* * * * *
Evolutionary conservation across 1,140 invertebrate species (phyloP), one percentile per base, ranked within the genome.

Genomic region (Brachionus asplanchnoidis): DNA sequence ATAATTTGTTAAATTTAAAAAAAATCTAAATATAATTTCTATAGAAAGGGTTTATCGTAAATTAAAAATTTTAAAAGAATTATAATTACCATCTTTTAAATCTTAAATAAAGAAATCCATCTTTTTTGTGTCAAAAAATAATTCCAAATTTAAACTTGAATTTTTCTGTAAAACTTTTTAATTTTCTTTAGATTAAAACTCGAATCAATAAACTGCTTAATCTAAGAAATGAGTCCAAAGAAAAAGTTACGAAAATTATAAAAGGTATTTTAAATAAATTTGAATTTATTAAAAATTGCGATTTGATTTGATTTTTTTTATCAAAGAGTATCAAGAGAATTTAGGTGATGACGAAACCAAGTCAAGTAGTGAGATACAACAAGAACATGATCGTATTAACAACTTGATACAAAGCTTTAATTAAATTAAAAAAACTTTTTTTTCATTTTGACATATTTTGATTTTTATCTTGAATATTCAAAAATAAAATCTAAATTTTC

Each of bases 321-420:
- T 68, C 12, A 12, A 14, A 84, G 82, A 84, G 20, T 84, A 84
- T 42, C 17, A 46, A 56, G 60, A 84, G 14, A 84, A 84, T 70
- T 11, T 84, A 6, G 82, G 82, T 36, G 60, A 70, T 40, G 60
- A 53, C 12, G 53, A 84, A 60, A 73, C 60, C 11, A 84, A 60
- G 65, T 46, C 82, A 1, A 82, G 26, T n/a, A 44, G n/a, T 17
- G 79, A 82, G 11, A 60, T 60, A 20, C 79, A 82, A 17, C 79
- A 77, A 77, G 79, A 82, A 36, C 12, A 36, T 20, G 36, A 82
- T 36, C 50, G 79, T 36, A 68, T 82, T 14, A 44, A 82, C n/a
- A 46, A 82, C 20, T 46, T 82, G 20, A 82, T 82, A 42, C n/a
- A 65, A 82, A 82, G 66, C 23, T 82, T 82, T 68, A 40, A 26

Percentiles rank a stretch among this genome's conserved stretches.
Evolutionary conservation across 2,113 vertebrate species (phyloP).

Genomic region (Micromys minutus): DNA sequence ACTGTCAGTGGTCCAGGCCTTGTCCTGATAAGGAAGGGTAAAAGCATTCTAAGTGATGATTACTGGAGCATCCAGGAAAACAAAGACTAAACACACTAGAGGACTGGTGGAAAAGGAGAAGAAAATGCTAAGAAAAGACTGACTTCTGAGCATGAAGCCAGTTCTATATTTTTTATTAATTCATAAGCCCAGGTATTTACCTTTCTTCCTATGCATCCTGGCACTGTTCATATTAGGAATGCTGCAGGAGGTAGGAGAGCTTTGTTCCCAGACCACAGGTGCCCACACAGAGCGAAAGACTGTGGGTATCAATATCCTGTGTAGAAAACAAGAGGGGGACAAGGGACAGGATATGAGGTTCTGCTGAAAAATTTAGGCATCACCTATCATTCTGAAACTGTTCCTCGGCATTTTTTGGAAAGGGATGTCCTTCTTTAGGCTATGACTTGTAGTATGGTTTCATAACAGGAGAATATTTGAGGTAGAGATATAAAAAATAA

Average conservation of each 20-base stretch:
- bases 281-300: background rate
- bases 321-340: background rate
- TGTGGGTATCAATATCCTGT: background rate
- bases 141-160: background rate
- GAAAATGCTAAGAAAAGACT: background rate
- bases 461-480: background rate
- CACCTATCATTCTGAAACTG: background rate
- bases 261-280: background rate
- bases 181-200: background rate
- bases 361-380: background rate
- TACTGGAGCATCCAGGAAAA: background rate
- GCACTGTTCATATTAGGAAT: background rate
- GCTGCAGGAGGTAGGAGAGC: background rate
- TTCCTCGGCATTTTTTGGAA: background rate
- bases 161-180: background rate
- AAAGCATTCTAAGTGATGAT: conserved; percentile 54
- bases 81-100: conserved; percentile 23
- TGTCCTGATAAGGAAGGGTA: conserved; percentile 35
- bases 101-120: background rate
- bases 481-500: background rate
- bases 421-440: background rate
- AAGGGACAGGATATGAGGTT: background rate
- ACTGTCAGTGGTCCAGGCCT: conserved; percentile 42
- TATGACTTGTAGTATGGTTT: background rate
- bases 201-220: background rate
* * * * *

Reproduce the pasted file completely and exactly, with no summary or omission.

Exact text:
Evolutionary conservation across 1,140 invertebrate species (phyloP), one percentile per base, ranked within the genome.

Genomic region (Brachionus asplanchnoidis): DNA sequence ATAATTTGTTAAATTTAAAAAAAATCTAAATATAATTTCTATAGAAAGGGTTTATCGTAAATTAAAAATTTTAAAAGAATTATAATTACCATCTTTTAAATCTTAAATAAAGAAATCCATCTTTTTTGTGTCAAAAAATAATTCCAAATTTAAACTTGAATTTTTCTGTAAAACTTTTTAATTTTCTTTAGATTAAAACTCGAATCAATAAACTGCTTAATCTAAGAAATGAGTCCAAAGAAAAAGTTACGAAAATTATAAAAGGTATTTTAAATAAATTTGAATTTATTAAAAATTGCGATTTGATTTGATTTTTTTTATCAAAGAGTATCAAGAGAATTTAGGTGATGACGAAACCAAGTCAAGTAGTGAGATACAACAAGAACATGATCGTATTAACAACTTGATACAAAGCTTTAATTAAATTAAAAAAACTTTTTTTTCATTTTGACATATTTTGATTTTTATCTTGAATATTCAAAAATAAAATCTAAATTTTC

Each of bases 321-420:
- T 68, C 12, A 12, A 14, A 84, G 82, A 84, G 20, T 84, A 84
- T 42, C 17, A 46, A 56, G 60, A 84, G 14, A 84, A 84, T 70
- T 11, T 84, A 6, G 82, G 82, T 36, G 60, A 70, T 40, G 60
- A 53, C 12, G 53, A 84, A 60, A 73, C 60, C 11, A 84, A 60
- G 65, T 46, C 82, A 1, A 82, G 26, T n/a, A 44, G n/a, T 17
- G 79, A 82, G 11, A 60, T 60, A 20, C 79, A 82, A 17, C 79
- A 77, A 77, G 79, A 82, A 36, C 12, A 36, T 20, G 36, A 82
- T 36, C 50, G 79, T 36, A 68, T 82, T 14, A 44, A 82, C n/a
- A 46, A 82, C 20, T 46, T 82, G 20, A 82, T 82, A 42, C n/a
- A 65, A 82, A 82, G 66, C 23, T 82, T 82, T 68, A 40, A 26

Percentiles rank a stretch among this genome's conserved stretches.
Evolutionary conservation across 2,113 vertebrate species (phyloP).

Genomic region (Micromys minutus): DNA sequence ACTGTCAGTGGTCCAGGCCTTGTCCTGATAAGGAAGGGTAAAAGCATTCTAAGTGATGATTACTGGAGCATCCAGGAAAACAAAGACTAAACACACTAGAGGACTGGTGGAAAAGGAGAAGAAAATGCTAAGAAAAGACTGACTTCTGAGCATGAAGCCAGTTCTATATTTTTTATTAATTCATAAGCCCAGGTATTTACCTTTCTTCCTATGCATCCTGGCACTGTTCATATTAGGAATGCTGCAGGAGGTAGGAGAGCTTTGTTCCCAGACCACAGGTGCCCACACAGAGCGAAAGACTGTGGGTATCAATATCCTGTGTAGAAAACAAGAGGGGGACAAGGGACAGGATATGAGGTTCTGCTGAAAAATTTAGGCATCACCTATCATTCTGAAACTGTTCCTCGGCATTTTTTGGAAAGGGATGTCCTTCTTTAGGCTATGACTTGTAGTATGGTTTCATAACAGGAGAATATTTGAGGTAGAGATATAAAAAATAA

Average conservation of each 20-base stretch:
- bases 281-300: background rate
- bases 321-340: background rate
- TGTGGGTATCAATATCCTGT: background rate
- bases 141-160: background rate
- GAAAATGCTAAGAAAAGACT: background rate
- bases 461-480: background rate
- CACCTATCATTCTGAAACTG: background rate
- bases 261-280: background rate
- bases 181-200: background rate
- bases 361-380: background rate
- TACTGGAGCATCCAGGAAAA: background rate
- GCACTGTTCATATTAGGAAT: background rate
- GCTGCAGGAGGTAGGAGAGC: background rate
- TTCCTCGGCATTTTTTGGAA: background rate
- bases 161-180: background rate
- AAAGCATTCTAAGTGATGAT: conserved; percentile 54
- bases 81-100: conserved; percentile 23
- TGTCCTGATAAGGAAGGGTA: conserved; percentile 35
- bases 101-120: background rate
- bases 481-500: background rate
- bases 421-440: background rate
- AAGGGACAGGATATGAGGTT: background rate
- ACTGTCAGTGGTCCAGGCCT: conserved; percentile 42
- TATGACTTGTAGTATGGTTT: background rate
- bases 201-220: background rate